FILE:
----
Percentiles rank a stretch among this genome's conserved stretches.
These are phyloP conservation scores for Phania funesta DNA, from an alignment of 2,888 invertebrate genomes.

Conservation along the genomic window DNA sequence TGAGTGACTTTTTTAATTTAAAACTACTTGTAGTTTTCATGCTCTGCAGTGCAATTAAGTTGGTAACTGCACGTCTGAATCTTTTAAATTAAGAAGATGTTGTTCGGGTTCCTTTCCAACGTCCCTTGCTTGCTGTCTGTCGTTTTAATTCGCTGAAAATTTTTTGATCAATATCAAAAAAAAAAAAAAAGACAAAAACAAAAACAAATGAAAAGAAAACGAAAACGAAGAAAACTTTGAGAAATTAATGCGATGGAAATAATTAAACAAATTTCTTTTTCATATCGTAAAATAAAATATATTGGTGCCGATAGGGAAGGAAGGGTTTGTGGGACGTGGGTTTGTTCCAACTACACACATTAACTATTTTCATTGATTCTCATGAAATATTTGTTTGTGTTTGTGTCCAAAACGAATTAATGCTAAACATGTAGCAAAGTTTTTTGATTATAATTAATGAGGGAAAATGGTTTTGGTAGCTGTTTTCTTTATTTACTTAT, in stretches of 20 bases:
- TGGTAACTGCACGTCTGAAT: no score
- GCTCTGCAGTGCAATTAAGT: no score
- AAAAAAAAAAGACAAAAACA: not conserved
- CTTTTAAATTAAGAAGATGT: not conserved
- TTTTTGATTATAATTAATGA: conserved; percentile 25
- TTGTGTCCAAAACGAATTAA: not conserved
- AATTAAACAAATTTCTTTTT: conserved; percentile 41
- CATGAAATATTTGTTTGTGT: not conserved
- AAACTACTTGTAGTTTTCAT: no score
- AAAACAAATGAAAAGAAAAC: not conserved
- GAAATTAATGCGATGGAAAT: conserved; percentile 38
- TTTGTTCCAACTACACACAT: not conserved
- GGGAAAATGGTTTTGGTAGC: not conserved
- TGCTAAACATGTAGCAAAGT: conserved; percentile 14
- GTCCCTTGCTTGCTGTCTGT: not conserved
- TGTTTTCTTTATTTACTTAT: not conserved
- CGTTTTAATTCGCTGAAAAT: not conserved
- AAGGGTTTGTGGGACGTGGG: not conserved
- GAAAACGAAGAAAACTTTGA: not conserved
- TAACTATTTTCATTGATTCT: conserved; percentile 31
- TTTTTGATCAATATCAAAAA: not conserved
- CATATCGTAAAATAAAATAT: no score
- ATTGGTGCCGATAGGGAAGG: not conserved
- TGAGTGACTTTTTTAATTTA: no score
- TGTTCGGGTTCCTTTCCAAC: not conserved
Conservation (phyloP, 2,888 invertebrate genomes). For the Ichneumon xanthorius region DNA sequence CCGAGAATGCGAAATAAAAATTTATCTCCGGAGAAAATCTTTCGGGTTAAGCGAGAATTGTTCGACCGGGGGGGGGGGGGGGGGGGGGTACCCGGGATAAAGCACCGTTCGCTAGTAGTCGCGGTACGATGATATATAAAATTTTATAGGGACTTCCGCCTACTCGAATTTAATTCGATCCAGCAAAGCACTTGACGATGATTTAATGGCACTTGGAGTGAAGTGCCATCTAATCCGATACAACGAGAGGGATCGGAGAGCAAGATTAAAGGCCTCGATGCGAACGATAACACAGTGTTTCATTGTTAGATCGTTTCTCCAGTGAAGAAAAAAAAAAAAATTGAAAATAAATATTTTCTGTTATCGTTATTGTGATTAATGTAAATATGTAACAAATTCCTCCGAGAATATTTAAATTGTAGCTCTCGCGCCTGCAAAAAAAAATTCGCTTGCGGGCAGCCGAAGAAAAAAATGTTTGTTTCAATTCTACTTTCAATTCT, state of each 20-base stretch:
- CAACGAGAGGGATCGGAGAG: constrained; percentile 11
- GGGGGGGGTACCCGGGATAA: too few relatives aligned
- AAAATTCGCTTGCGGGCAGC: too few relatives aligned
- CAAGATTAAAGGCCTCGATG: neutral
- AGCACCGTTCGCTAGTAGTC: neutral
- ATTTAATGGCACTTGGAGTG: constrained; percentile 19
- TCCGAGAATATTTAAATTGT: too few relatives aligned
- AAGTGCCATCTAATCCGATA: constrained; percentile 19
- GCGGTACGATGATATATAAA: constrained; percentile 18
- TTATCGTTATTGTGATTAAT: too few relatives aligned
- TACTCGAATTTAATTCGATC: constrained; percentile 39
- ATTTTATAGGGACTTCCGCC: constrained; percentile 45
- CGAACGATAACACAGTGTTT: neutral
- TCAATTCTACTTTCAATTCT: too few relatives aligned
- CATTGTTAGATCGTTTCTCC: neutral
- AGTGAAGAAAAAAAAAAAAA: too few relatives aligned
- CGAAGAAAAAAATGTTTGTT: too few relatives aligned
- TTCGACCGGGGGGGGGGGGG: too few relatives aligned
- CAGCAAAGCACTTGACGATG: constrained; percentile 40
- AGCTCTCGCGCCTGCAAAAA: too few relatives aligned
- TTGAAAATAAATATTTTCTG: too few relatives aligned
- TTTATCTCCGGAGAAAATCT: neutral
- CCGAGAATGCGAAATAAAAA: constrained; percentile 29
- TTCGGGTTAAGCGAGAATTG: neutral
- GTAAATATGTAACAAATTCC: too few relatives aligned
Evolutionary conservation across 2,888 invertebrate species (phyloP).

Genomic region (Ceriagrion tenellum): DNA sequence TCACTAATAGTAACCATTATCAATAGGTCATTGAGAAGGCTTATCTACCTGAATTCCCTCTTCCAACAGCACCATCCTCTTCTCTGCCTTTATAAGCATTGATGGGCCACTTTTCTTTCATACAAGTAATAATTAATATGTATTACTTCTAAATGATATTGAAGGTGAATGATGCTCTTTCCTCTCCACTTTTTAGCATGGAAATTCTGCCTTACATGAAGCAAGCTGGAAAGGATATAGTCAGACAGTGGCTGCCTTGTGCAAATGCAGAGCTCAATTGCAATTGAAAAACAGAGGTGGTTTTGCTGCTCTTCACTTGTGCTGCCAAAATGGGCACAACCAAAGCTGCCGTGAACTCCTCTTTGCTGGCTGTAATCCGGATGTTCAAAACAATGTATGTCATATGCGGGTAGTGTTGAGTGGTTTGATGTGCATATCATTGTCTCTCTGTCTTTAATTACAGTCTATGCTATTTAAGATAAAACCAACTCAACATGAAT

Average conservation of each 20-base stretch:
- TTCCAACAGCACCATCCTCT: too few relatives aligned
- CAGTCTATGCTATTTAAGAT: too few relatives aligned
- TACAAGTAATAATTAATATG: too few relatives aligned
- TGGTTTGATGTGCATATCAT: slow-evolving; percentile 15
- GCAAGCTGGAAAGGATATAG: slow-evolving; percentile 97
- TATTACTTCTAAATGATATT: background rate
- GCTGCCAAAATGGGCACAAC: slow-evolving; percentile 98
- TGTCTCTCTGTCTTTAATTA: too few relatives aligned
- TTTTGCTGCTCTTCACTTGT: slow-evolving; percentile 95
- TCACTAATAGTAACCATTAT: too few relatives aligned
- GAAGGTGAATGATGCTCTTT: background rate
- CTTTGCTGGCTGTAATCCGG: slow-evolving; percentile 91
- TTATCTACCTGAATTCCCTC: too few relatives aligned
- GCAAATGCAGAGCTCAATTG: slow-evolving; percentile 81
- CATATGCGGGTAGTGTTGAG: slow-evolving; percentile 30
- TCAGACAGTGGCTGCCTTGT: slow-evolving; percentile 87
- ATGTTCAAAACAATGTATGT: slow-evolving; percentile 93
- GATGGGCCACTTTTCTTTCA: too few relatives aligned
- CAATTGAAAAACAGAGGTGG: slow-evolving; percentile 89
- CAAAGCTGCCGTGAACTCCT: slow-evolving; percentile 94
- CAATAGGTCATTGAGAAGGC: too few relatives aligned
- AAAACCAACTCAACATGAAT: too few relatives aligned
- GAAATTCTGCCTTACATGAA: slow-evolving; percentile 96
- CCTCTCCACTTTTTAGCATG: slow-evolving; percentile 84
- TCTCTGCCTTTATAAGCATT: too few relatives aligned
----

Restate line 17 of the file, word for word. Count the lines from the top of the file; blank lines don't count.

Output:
- TGCTAAACATGTAGCAAAGT: conserved; percentile 14